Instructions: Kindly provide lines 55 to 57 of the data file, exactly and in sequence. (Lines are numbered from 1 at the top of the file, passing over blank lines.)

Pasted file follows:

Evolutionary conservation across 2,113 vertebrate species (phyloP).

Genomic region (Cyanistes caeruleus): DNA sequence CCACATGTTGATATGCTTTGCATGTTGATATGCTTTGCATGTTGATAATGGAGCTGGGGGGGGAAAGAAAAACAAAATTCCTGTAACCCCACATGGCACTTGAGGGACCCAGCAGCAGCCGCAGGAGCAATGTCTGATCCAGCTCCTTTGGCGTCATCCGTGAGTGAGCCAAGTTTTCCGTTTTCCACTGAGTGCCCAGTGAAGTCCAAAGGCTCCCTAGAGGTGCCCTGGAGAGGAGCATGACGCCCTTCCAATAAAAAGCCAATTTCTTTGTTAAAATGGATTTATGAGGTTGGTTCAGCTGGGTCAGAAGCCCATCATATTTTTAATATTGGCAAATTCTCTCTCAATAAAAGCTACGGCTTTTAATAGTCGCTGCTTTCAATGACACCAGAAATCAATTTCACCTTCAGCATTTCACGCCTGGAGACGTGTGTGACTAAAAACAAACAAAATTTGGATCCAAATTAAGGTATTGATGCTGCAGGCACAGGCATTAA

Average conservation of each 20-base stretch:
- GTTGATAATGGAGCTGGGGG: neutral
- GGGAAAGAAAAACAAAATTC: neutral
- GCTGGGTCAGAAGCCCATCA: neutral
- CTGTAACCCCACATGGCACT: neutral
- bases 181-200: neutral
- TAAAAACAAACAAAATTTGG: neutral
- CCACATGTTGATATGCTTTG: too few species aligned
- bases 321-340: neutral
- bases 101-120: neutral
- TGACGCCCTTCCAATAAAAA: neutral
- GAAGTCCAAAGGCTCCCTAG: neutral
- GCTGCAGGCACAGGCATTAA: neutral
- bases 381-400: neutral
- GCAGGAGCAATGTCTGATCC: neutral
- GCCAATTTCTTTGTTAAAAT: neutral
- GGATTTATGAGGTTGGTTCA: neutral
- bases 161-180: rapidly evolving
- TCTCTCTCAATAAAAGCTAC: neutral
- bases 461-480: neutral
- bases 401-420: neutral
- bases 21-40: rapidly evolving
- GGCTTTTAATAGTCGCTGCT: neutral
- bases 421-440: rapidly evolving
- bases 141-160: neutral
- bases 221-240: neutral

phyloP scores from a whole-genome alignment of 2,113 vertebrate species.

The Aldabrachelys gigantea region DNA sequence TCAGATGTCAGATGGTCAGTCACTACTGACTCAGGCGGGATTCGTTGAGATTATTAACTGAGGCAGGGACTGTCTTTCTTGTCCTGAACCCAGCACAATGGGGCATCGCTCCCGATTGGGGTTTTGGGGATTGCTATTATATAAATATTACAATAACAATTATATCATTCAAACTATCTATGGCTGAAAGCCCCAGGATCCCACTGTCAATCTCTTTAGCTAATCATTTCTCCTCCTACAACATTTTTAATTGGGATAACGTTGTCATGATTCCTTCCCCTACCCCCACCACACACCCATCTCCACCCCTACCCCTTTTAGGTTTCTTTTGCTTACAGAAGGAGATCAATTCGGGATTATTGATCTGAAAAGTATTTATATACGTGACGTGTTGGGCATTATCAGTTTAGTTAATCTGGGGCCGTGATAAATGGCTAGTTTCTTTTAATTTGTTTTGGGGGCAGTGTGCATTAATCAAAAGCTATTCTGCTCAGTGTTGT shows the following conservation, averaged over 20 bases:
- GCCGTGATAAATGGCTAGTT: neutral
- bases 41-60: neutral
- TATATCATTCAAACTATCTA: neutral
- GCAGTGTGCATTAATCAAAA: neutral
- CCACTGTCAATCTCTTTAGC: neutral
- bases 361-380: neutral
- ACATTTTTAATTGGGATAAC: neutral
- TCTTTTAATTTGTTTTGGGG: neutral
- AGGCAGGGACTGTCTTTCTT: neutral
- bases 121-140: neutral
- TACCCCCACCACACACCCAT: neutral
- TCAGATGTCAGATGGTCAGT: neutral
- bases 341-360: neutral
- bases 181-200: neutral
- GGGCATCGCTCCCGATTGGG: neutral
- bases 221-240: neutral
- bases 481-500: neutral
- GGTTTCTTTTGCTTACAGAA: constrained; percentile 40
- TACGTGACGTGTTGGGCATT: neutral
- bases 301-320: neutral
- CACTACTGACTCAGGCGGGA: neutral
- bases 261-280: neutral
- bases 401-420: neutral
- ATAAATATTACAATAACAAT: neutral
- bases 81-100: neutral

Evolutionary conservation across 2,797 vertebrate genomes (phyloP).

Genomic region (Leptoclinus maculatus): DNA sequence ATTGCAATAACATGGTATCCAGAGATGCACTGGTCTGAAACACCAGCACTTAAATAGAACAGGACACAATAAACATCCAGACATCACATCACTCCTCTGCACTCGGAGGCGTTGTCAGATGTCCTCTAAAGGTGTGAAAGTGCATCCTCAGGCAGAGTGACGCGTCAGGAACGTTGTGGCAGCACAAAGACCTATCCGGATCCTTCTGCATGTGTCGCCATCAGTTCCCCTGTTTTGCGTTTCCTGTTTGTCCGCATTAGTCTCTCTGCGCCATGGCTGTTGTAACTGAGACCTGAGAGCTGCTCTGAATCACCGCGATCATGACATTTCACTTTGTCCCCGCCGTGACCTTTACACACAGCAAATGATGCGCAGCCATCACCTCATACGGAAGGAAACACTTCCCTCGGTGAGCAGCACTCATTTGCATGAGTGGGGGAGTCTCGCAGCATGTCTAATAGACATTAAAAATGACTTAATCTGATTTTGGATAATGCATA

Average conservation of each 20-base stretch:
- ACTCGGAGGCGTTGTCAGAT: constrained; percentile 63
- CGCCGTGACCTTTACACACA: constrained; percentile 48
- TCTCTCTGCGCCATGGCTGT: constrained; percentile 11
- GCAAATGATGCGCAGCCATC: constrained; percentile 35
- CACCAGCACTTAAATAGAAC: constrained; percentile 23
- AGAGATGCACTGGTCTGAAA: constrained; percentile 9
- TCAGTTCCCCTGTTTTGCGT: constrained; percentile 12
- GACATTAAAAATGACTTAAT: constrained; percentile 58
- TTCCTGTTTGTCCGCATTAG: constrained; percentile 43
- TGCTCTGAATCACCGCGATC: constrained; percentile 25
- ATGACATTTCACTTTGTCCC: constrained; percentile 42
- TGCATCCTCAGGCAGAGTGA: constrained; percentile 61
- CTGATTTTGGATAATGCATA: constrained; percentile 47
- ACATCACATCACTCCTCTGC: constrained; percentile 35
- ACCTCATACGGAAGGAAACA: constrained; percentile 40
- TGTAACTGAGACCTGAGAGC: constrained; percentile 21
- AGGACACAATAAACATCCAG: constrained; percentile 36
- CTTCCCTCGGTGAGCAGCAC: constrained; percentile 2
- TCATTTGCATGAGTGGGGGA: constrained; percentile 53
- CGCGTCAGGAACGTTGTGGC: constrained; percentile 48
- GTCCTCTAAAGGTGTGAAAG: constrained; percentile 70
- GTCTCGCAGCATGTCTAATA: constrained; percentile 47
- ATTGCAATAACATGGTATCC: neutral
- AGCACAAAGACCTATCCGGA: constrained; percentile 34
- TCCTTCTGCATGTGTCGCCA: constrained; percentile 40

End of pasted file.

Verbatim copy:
- bases 81-100: neutral

Evolutionary conservation across 2,797 vertebrate genomes (phyloP).

Genomic region (Leptoclinus maculatus): DNA sequence ATTGCAATAACATGGTATCCAGAGATGCACTGGTCTGAAACACCAGCACTTAAATAGAACAGGACACAATAAACATCCAGACATCACATCACTCCTCTGCACTCGGAGGCGTTGTCAGATGTCCTCTAAAGGTGTGAAAGTGCATCCTCAGGCAGAGTGACGCGTCAGGAACGTTGTGGCAGCACAAAGACCTATCCGGATCCTTCTGCATGTGTCGCCATCAGTTCCCCTGTTTTGCGTTTCCTGTTTGTCCGCATTAGTCTCTCTGCGCCATGGCTGTTGTAACTGAGACCTGAGAGCTGCTCTGAATCACCGCGATCATGACATTTCACTTTGTCCCCGCCGTGACCTTTACACACAGCAAATGATGCGCAGCCATCACCTCATACGGAAGGAAACACTTCCCTCGGTGAGCAGCACTCATTTGCATGAGTGGGGGAGTCTCGCAGCATGTCTAATAGACATTAAAAATGACTTAATCTGATTTTGGATAATGCATA